Half-hearted training effort a costly mistake for U.S.

October 22, 2006|By Max Boot

Of the many failures that have bedeviled the American military effort in Iraq, few are as inexplicable and costly as the failure to commit more resources to the Iraqi security forces. The only way U.S. troops will be able to go home without having failed in their mission is if Iraqis are capable of establishing order on their own. Yet U.S. efforts to train and equip the Iraqis got off to a laughable start in 2003 and have only slightly improved since.

In the just-ended fiscal year, we spent $93.8 billion on U.S. troops in Iraq and just $3 billion on their indigenous counterparts. Most American troops live on large bases complete with sprawling PXs and Internet cafes, and they go outside only in convoys of armored vehicles. Iraqi troops, by contrast, usually live in ramshackle quarters, often fail to receive enough ammunition or other essential supplies and have to travel in unarmored pickup trucks that make them easy prey for insurgents.

Many of these shortcomings are because of the Iraqis' inadequacies, particularly in the higher echelons and at the Ministry of Defense. But part of the blame falls on us for not doing more to bring the Iraqis along faster.

It's not only a matter of money. We have more than 140,000 troops in Iraq, but fewer than 4,000 of them act as advisers. There are barely enough to go around for higher-level Iraqi headquarters; there are no "embeds" available to consistently operate at the company and platoon level, where most of the action occurs. The Iraqi police forces are even more neglected.

What's more, some of the best and brightest American officers are being steered away from Iraqi units. Everyone in the U.S. armed forces knows that the way to the top is to command American units, not to advise foreign units - even if the latter task is more difficult and more important.

One Army officer who has served in Iraq and would be well qualified for an advisory role told me recently that he was asked to become an ROTC instructor at home but not an adviser in Iraq. Those he sees being sent to help Iraqis tend to have "marginal career prospects," he said. "No one is diverted from a school or command," he told me. "No one is sent after a successful command."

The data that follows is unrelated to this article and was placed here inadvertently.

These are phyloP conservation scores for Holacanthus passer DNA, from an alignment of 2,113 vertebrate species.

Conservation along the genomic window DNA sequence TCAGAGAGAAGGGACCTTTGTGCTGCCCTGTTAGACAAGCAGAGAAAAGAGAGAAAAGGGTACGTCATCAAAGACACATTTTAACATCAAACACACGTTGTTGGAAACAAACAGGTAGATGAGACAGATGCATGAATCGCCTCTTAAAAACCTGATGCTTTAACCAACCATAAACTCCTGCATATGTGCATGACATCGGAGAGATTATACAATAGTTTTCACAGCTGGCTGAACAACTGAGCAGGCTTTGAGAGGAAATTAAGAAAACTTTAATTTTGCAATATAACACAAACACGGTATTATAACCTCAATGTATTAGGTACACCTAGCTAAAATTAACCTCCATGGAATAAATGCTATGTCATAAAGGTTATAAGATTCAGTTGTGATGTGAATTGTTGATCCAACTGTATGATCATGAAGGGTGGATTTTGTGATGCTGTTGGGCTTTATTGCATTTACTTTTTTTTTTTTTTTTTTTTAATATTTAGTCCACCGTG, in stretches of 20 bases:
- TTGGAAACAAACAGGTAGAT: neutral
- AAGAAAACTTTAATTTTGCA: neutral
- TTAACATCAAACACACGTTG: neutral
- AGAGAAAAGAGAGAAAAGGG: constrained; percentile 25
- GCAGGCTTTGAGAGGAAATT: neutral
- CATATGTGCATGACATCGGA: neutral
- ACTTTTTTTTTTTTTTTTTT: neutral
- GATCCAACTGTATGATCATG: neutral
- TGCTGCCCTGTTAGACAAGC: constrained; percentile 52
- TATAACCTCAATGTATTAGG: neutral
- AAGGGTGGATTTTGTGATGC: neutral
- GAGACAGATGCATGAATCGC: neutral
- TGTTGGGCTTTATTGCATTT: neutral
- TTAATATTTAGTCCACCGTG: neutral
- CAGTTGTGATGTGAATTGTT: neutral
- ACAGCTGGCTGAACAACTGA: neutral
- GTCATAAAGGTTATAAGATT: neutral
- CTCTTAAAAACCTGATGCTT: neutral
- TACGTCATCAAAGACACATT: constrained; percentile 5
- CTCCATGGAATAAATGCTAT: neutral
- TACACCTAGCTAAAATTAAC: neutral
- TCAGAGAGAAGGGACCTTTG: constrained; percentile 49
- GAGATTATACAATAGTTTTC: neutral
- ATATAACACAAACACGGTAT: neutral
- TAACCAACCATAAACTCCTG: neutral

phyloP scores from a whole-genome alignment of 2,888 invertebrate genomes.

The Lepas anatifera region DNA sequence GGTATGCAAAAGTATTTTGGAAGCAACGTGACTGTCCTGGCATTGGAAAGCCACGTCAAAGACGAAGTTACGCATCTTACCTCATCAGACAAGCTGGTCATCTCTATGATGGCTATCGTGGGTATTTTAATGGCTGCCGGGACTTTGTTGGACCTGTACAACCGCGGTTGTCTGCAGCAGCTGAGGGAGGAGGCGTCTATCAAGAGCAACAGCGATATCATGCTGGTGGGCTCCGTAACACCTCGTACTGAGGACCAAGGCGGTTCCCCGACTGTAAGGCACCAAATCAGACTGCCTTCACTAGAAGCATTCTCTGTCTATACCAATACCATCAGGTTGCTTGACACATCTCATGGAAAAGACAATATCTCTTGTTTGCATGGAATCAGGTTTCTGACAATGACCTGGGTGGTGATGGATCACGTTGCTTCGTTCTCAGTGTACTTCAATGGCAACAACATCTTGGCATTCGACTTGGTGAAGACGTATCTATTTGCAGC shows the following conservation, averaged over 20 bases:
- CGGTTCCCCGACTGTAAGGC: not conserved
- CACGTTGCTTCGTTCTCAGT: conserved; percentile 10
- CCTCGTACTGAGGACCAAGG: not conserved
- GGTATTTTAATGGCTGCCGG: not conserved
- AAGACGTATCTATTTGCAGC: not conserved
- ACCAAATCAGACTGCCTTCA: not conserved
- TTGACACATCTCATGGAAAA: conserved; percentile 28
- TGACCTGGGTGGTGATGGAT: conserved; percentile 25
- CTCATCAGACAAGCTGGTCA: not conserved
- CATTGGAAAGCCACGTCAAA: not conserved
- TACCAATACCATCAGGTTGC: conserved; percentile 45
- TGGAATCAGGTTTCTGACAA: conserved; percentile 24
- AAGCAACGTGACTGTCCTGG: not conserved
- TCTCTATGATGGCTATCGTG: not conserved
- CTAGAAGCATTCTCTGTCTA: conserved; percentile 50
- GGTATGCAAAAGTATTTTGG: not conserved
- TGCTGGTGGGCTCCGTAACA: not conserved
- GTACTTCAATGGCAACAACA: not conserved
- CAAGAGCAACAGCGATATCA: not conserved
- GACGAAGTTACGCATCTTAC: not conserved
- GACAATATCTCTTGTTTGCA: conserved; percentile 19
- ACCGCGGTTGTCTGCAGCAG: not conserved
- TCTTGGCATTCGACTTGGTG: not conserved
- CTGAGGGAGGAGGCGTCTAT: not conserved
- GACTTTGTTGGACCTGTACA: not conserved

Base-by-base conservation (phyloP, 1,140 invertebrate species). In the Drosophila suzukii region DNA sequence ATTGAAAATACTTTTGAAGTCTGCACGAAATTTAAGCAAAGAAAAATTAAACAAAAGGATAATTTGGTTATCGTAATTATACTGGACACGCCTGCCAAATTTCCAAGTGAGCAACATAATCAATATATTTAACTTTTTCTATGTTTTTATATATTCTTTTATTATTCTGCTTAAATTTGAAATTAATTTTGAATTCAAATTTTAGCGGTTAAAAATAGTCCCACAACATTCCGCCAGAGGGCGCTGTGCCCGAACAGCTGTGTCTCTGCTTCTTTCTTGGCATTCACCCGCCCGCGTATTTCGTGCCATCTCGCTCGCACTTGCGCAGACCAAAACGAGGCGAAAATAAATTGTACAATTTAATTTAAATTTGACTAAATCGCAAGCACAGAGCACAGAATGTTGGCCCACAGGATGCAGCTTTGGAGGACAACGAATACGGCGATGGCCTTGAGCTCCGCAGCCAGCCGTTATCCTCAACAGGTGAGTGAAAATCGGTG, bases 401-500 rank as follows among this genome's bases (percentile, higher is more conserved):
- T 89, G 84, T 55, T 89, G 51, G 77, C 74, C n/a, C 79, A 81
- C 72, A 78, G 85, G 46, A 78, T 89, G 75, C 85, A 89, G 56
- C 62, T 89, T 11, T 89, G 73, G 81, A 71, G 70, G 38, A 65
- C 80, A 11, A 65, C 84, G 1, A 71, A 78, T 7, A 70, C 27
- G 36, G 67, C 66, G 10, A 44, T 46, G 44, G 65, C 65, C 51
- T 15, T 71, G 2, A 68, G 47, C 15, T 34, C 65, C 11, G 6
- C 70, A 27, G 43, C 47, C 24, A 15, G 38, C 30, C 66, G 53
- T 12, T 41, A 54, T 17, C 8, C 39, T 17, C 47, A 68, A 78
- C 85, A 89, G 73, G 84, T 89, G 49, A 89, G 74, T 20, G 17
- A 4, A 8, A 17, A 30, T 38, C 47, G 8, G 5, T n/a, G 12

Another experienced Army officer with a Special Forces background - exactly the kind of adviser we should be sending - tried to volunteer. He recalls being told by a personnel officer: "Boy, I would hate to waste you with an assignment like that. With your background and file quality, there are so many other billets I could assign you to."

In a telephone interview from Baghdad, Brig. Gen. Terry Wolff, commander of the Coalition Military Assistance Training Team, defended the advisory program by pointing out that it has become better over time. A school has been established at Fort Riley, Kansas, where advisory teams receive 60 days of training before being sent to Iraq. This is a big improvement over the days when so-called military training teams would be established on the spot with members who were strangers to one another and had received no specialized training.

But just because the program is better doesn't mean it's adequate. There is still a need for many more first-rate U.S. advisers to work with Iraqi army and police units down to the platoon level. T. X. Hammes, a retired Marine colonel, believes that 20,000 to 30,000 advisers are needed and that we should be sending officers who have successfully led American battalions and brigades. "We're at least an order of magnitude off," Mr. Hammes told me. "If our main effort is advisory, why aren't our best people going to become advisers?"

Perhaps because this would force a shake-up in the U.S. armed forces, with officers having to be pulled out of plum staff billets and field assignments. That's a tough change to make, but it may be necessary. A country of 26 million can't be controlled by 140,000 troops. If we're not going to send a lot more soldiers, it might make sense to draw down to about 40,000 to 50,000 troops so that we could free up officers and NCOs for adviser duty. Iraq may be too far down the road to civil war for this step to make any difference, but we need to try something different to salvage a situation spinning out of control.

Max Boot is a senior fellow at the Council on Foreign Relations. This piece first appeared in the Los Angeles Times. His e-mail is mboot@latimescolumnists.com

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